Narendra Modi meets Saudi prince in Argentina on the sidelines of G20 summit – discusses crude oil prices, investments.
Prime Minister Narendra Modi’s meeting with Saudi Crown Prince Mohammed bin Salman (MBS) at the latter’s residence in Buenos Aires may turn out to be the most important development at the G-20 Summit from India’s perspective. This could also be Modi’s most significant foreign policy intervention.
MBS has, according a report by Saudi Press Agency, indicated his willingness to “supply India with all of its needs of oil and petroleum products.
We have used the words ‘may’ and ‘could’ because there is many a slip between the cup and the lip; our foreign office is talented enough to transform opportunities into crises. But it is indubitable that there is an initiative and there is a possibility.
It is a well-known fact that MBS, till a few weeks ago lauded as the harbinger of change in the ultra-orthodox Kingdom has become an international pariah. He has been accused of the murder of Washington Post contributor Jamal Khashoggi. MBS, reported Reuters, “was sidelined during the official ‘family photo’ of world leaders and other dignitaries at the Group of 20 Summit in Buenos Aires on Friday, standing at the far edge of the group portrait and ignored… The Crown Prince, Saudi Arabia’s de facto ruler, quickly exited the stage without shaking hands or talking with other leaders.”
Fraternizing MBS at this time will of course incense liberals all over the world, including in India, where they dislike Modi and MBS in equal measure—Modi for obvious reasons and MBS because he is tough on the fundamentalists. In fact, Khashoggi was a friend of Osama bin Laden and the spokesman of the Muslim Brotherhood. But the fraternizing is in India’s national interest.
At a time when international crude prices are high, Saudi Arabia can help India which is heavily dependent on oil imports. Expensive crude is having a bad effect on our fiscal and current account deficits. Foreign Secretary Vijay Gokhale’s statement on the content of the meeting seems to be some indicator: “Prime Minister, in particular, stressed about the importance of having stable and predictable energy prices and some discussions took place between the two leaders on how Saudi Arabia can contribute and help in stabilizing energy prices particularly for India.”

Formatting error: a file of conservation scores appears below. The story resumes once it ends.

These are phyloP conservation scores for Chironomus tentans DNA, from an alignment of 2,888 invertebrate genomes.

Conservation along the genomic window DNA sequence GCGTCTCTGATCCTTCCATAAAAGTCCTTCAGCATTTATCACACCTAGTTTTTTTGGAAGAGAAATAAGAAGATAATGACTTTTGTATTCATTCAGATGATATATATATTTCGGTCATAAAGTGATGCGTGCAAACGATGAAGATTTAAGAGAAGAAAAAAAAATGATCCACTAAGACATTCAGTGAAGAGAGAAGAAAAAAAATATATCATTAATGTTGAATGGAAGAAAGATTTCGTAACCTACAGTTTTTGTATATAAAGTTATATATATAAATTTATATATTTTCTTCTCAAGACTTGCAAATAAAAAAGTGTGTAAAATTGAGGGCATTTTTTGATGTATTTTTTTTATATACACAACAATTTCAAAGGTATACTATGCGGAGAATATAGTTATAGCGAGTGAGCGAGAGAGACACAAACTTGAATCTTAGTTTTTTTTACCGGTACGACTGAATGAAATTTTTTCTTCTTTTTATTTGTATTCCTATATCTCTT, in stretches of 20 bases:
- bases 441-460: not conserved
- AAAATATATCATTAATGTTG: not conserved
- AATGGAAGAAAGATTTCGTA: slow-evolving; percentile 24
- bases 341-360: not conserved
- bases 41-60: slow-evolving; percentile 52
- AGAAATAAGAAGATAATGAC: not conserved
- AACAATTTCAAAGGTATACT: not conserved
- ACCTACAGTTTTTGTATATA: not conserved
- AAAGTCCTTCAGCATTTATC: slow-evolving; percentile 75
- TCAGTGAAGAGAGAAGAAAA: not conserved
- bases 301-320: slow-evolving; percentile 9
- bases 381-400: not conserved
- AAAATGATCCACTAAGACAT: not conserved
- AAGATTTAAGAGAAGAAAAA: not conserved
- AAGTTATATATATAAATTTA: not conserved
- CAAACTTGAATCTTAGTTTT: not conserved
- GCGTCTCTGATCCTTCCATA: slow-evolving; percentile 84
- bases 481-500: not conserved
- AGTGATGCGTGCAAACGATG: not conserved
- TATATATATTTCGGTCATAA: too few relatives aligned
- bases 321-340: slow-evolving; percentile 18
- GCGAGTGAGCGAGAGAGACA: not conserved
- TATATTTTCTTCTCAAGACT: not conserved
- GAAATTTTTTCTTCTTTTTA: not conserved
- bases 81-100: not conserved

Besides, India is also keen on investment. Again, MBS can be of considerable assistance. MBS has, according a report by Saudi Press Agency, indicated his willingness to “supply India with all of its needs of oil and petroleum products, as well as Saudi giant Aramco’s investment in refineries in India, especially the large refinery on the western coast of India and in the field of crude oil storage.”
For too long, India has been a preachy nation, sermonizing and pontificating incessantly about humanitarian principles.
It can be argued and will be argued by liberals, that Khashoggi’s murder should not be condoned, that India should not trade morality with cheap oil. Well, improving ties with MBS’ Saudi Arabia doesn’t condone the murder. At any rate, even before his killing, the Kingdom’s human rights record—as that of dozens of other countries with whom we have relations—was not exemplary.
For too long, India has been a preachy nation, sermonizing and pontificating incessantly about humanitarian principles, Gandhian ideas, and other nice things. The preaching often cost us dear. Over half a century ago, it infuriated the US to the extent that the then president Lyndon Johnson was about to stop food shipments to India—something that could have caused untold misery to the food-starved nation.
It is time we put our national interest before grand principles. US President Donald Trump is doing that; this is the reason he has gone soft on MBS. Russia’s Vladimir Putin is doing that. It is good to see that Modi has not followed the hate-MBS trend. Whether foreign office mandarins, steeped in Nehruvian mindset, would translate the Prime Minister’s initiative into a major advantage, is to be seen.
1. The views expressed here are those of the author and do not necessarily represent or reflect the views of PGurus.